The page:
I hate you now kiddo.But it's low fat and gluten free!
I do when it goes on sale.This was packaged lunch meat though (read: precooked and safe to eat as is), I've never heard of someone freezing lunch meat.
My grandma froze bread...I could tell that it came from the freezer. :/
Wow. Then again, you know things are bad when you have to make fun of yourself by highlighting a unlucky (for them) phenomenon that most Americans actually do when they go to the mall:How bad has Sears gotten under K-Mart ownership? How wretched are they now? Well, they're selling old rusty shit on the shelf as new with a full new price. And now they say the unconditional guarantee on these things doesn't cover rust.
Their merchandise problem is that they went from good products at decent prices to hopelessly outdated and/or obviously cheaply and crappily made merchandise... at the same prices.Wow. Then again, you know things are bad when you have to make fun of yourself by highlighting a unlucky (for them) phenomenon that most Americans actually do when they go to the mall:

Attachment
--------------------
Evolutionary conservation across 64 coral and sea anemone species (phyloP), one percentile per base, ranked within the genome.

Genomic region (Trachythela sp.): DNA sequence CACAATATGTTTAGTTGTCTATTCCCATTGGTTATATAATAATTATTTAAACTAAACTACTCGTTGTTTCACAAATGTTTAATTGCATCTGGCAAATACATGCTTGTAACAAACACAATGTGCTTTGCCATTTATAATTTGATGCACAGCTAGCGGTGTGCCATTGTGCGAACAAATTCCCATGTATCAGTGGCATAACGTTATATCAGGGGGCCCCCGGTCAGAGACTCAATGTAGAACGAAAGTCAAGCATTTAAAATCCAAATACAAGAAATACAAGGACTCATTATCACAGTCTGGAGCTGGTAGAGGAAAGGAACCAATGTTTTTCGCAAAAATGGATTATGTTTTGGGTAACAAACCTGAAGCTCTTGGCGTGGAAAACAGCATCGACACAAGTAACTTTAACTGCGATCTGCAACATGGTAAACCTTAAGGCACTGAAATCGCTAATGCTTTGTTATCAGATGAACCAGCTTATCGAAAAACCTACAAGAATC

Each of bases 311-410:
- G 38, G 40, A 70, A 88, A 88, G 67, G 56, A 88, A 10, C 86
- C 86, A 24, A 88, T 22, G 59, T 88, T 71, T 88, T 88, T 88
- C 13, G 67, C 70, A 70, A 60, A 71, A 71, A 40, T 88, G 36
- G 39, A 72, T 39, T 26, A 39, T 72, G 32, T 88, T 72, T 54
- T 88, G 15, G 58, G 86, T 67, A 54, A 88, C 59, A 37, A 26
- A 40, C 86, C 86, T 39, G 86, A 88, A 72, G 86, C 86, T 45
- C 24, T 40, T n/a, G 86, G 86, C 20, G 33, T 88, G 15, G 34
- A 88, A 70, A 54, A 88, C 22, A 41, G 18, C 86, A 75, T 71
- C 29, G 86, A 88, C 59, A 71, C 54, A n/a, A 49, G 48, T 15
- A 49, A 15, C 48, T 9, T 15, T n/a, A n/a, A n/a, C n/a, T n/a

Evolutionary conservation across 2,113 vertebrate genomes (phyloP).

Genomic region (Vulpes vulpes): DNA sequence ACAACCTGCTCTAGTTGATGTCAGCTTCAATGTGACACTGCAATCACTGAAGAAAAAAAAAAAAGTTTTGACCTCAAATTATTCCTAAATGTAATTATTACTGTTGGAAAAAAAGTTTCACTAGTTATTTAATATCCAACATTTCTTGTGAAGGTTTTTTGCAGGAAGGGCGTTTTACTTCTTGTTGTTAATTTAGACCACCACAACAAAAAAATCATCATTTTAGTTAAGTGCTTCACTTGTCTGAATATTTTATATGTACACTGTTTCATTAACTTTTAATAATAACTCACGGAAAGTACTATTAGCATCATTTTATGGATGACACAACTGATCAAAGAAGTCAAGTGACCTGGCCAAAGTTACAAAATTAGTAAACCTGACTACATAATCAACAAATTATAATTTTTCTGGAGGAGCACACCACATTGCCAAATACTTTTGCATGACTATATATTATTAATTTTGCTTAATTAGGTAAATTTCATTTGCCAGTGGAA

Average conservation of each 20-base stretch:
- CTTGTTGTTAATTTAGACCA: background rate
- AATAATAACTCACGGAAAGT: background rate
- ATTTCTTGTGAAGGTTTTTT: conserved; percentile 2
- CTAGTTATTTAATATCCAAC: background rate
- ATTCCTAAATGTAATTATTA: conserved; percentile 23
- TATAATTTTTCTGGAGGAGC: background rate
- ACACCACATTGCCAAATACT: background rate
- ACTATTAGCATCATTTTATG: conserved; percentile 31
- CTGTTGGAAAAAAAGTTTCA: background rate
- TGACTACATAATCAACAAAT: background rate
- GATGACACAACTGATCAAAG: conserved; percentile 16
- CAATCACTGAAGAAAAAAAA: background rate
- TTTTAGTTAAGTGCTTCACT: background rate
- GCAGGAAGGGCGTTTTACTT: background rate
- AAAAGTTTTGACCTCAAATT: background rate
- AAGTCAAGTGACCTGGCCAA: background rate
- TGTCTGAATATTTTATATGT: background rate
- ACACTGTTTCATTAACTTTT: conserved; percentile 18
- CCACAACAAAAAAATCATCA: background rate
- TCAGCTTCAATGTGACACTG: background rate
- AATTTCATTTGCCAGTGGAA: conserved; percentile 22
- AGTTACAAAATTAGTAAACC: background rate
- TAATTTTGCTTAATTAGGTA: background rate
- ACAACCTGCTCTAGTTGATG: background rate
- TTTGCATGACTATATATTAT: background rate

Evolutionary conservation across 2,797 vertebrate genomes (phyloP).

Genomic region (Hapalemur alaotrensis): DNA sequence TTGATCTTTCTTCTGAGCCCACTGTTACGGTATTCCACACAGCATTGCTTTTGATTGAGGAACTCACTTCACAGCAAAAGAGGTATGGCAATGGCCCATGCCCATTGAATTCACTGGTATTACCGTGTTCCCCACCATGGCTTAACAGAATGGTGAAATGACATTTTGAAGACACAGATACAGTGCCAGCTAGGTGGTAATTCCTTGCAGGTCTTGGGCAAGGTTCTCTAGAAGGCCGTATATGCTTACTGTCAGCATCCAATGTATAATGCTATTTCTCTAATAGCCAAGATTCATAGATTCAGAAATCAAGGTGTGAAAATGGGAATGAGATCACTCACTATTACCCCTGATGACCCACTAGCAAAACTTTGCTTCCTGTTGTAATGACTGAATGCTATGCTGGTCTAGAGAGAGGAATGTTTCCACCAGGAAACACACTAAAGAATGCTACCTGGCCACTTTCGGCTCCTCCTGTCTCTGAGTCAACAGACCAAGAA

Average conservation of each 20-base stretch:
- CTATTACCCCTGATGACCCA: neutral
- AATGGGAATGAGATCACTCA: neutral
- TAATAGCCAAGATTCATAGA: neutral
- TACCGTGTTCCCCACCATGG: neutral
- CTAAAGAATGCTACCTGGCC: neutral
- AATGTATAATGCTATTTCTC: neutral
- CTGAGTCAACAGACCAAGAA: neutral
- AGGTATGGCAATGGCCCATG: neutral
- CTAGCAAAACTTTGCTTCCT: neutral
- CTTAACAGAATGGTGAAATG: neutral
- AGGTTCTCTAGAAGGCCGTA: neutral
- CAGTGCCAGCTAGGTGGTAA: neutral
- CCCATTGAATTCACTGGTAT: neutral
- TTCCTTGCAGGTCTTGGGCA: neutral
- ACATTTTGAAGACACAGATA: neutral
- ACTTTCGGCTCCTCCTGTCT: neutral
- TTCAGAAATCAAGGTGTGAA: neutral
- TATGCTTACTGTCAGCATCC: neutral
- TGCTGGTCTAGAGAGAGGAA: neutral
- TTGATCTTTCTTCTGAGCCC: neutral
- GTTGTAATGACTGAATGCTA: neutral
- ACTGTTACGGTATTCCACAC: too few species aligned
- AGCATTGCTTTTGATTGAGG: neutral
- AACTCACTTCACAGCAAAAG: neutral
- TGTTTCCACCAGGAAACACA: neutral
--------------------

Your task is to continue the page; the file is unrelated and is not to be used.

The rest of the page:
To the international FG'rs, this ad is 50% accurate: Yeah, we do park at Sears (and K-Mart when it's at a mall) because the lot is nearly empty ...while most others are full.
However, most people just walk straight through without buying any of their shit. :lol:
The sockets intended for use with hand tools and electric ratchets are thin-wall. They're not intended to take the hammering stress (which is both rotary and vertical in nature) meted out by an impact tool running at full throttle. One of two things will happen. One, the socket will disintegrate or explode with the associated shrapnel flying at medium speed. Second, the socket may strip the head of the fastener when the socket fails. And over time you can actually damage or destroy the impact tool.Edit: Why shouldn't t you use chrome sockets on impact tools like the warning labels say?